Dissipation

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Origin

Latin dissipātiōn-em , n. of action from dissipāre

Definitions

b archaic : dissolution, disintegration
c : wasteful expenditure
d : intemperate living; especially : excessive drinking
  • 2: an act of self-indulgence; especially : one that is not harmful : amusement

Description

In physics, dissipation embodies the concept of a dynamical system where important mechanical models, such as waves or oscillations, lose energy over time, typically from friction or turbulence. The lost energy converts into heat, which raises the temperature of the system. Such systems are called dissipative systems.

For example, a wave that loses amplitude is said to dissipate. The precise nature of the effects depends on the nature of the wave: an atmospheric wave, for instance, may dissipate close to the surface due to friction with the land mass, and at higher levels due to radiative cooling.

Dissipating forces are those that can not be described by Hamiltonian formalism. Loosely speaking, this includes friction, and all similar forces that result in decoherency of energy—that is, conversion of coherent or directed energy flow into an indirected or more isotropic distribution of energy.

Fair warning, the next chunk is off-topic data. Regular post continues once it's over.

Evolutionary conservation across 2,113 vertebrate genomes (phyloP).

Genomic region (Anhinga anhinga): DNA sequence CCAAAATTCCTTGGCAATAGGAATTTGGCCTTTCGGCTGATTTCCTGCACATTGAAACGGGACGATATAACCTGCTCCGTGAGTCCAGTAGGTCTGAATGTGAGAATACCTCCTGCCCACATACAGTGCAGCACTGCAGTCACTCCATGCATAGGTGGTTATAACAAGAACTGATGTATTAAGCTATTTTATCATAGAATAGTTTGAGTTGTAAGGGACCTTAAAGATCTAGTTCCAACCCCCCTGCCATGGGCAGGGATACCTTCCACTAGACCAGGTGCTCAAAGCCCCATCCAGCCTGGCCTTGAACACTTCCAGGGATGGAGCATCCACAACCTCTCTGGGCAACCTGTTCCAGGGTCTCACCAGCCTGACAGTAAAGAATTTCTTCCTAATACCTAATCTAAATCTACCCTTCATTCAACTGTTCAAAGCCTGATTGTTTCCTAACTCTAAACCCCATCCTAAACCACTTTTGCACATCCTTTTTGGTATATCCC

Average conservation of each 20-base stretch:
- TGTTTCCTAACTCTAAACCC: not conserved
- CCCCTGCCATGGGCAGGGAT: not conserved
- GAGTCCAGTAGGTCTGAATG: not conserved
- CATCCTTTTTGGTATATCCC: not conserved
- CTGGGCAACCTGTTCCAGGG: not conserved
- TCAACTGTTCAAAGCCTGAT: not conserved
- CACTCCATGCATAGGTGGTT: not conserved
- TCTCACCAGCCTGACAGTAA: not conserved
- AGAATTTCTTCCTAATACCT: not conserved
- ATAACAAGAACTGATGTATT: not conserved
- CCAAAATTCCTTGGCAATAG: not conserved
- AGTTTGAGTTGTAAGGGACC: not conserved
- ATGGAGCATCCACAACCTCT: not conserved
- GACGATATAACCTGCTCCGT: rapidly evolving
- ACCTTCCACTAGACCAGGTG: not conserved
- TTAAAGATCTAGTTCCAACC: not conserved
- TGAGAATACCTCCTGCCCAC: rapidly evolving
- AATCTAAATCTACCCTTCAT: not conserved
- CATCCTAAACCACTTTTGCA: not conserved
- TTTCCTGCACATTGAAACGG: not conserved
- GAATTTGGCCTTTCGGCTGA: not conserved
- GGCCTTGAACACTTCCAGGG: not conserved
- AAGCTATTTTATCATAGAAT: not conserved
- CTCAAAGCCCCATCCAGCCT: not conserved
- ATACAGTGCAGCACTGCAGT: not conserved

In computational physics, numerical dissipation (also known as "numerical diffusion") refers to certain side-effects that may occur as a result of a numerical solution to a differential equation. When the pure advection equation, which is free of dissipation, is solved by a numerical approximation method, the energy of the initial wave may be reduced in a way analogous to a diffusional process. Such a method is said to contain 'dissipation'. In some cases, "artificial dissipation" is intentionally added to improve the numerical stability characteristics of the solution.

A formal, mathematical definition of dissipation, as commonly used in the mathematical study of measure-preserving dynamical systems, is given in the article wandering set.